What Led Authorities To Finger Derrick Todd Lee As Their Man? - WLOX.com - The News for South Mississippi

What Led Authorities To Finger Derrick Todd Lee As Their Man?

She says she was nearly killed by suspected serial killer Derrick Todd Lee. And it's because of what she remembered from the attack that detectives got their first big hint Lee was the man they wanted.

The attempted rape and murder took place on June 9, 2002, just three days before Pam Kinamore, the serial killer's third known victim, was abducted and murdered. St. Martin Parish Assistant District Attorney Chester Cedars says although the woman was alone when she was attacked, someone showed up just in time to save her life.

It was 12:30 in the afternoon, somewhere just outside the small town of Breaux Bridge, when a woman says she was attacked inside her home. While Cedars won't say whether the woman has fingered her attacker, he does say his office and the investigating detectives involved in this case are convinced that Derrick Todd Lee was the assailant.

But it wasn't until Friday May 23, 2003 that all the information came together suggesting that the man wanted in the attack of the Breaux Bridge woman and two others was a possible suspect in the serial killings of at least five south Louisiana women. -- On that day police held a news conference where they revealed the woman's attacker was an African American who tricked her into letting him inside her home by asking to borrow a phone and phone book. A sketch was released as well as a description of the car the suspect was driving.   

Although the woman was alone at the time, what her attacker didn't count on was a relative showing up. Cedars says by the time the relative arrived the victim had already been beaten almost to the point of unconsciousness.

The family member then saw the attacker flee in a gold 1997 Mitsubishi Mirage -- the car that ultimately led authorities to Derrick Lee. However, Cedars says it isn't just eyewitness accounts that place Lee at the scene of the crime.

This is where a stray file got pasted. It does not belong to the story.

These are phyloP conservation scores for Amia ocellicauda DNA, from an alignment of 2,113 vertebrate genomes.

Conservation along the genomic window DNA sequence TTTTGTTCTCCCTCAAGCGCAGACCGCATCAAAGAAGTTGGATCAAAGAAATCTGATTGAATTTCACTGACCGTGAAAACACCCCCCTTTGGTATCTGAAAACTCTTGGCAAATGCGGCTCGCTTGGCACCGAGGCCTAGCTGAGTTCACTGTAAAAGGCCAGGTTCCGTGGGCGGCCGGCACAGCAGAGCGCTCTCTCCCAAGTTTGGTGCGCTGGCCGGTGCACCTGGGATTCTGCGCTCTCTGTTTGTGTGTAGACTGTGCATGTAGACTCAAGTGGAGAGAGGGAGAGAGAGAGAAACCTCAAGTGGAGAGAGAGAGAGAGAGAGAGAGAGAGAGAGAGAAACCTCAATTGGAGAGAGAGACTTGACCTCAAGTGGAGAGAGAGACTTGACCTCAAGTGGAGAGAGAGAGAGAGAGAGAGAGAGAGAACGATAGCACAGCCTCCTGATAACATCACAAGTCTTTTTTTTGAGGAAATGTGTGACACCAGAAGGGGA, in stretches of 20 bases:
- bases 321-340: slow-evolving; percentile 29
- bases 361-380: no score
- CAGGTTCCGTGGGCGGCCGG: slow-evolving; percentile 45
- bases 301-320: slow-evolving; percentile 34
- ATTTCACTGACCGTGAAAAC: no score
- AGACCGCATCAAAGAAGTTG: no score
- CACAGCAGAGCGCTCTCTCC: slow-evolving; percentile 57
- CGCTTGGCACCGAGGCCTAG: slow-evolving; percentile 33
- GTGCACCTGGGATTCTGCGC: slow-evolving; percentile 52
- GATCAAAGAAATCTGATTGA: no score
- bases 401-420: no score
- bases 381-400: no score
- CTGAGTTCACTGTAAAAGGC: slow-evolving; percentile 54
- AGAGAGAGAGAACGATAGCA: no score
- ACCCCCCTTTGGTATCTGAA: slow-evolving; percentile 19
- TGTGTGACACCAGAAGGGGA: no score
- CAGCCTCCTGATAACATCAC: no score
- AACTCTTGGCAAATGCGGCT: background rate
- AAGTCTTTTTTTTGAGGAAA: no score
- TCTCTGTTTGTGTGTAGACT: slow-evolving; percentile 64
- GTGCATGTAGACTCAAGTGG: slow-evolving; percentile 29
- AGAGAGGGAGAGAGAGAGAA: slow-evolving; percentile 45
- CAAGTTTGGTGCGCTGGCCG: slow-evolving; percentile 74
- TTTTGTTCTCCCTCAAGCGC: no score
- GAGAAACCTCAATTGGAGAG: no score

"We have other evidence. It's not limited soley to what our victim and the person who interrupted the crime are able to testify to," said Cedars. "There's other evidence, I don't want to get into the details but it's fairly strong evidence." 

Cedars has issued a warrant for Derrick Lee's arrest but has not filed formal charges against him. That's because he is waiting on some additional information from detectives that should come in a few days. He is scheduled to interview the victim and the person who walked in on the crime next week. After that he will move to charge Lee with attempted rape and attempted first degree murder.

 

  • Trending StoriesTrending StoriesMore>>

  • Mom who went to classes with quadriplegic son gets MBA

    Mom who went to classes with quadriplegic son gets MBA

    Wednesday, May 24 2017 3:27 AM EDT2017-05-24 07:27:51 GMT
    Wednesday, May 24 2017 3:32 AM EDT2017-05-24 07:32:22 GMT
    A Southern California university has granted a surprise honorary degree to the mother of a quadriplegic student after she attended every class and took notes for him while he earned his MBA.More >>
    A Southern California university has granted a surprise honorary degree to the mother of a quadriplegic student after she attended every class and took notes for him while he earned his MBA.More >>
  • Pregnant teen blocked from walking at graduation

    Pregnant teen blocked from walking at graduation

    Wednesday, May 24 2017 2:45 AM EDT2017-05-24 06:45:22 GMT
    Wednesday, May 24 2017 2:45 AM EDT2017-05-24 06:45:22 GMT

    The school principal says the student and her parents signed a covenant, vowing the teen wouldn’t have sex.

    More >>

    The school principal says the student and her parents signed a covenant, vowing the teen wouldn’t have sex.

    More >>
  • Deadly virus threatens local crawfish industry

    Deadly virus threatens local crawfish industry

    Tuesday, May 23 2017 7:26 PM EDT2017-05-23 23:26:19 GMT

    A deadly virus is threatening the crawfish industry in Southwest Louisiana. It's called white spot syndrome virus and it was first discovered in Thailand, but somehow it made its way to ponds in South Louisiana and specialists are struggling to find the funds to research a solution.  “The catch was increasing and increasing and then it dropped 70% and that's when you saw the dead crawfish floating in the water,” said a crawfish farmer of 34 years, Ian Garbarino. He...

    More >>

    A deadly virus is threatening the crawfish industry in Southwest Louisiana. It's called white spot syndrome virus and it was first discovered in Thailand, but somehow it made its way to ponds in South Louisiana and specialists are struggling to find the funds to research a solution.  “The catch was increasing and increasing and then it dropped 70% and that's when you saw the dead crawfish floating in the water,” said a crawfish farmer of 34 years, Ian Garbarino. He...

    More >>
Powered by Frankly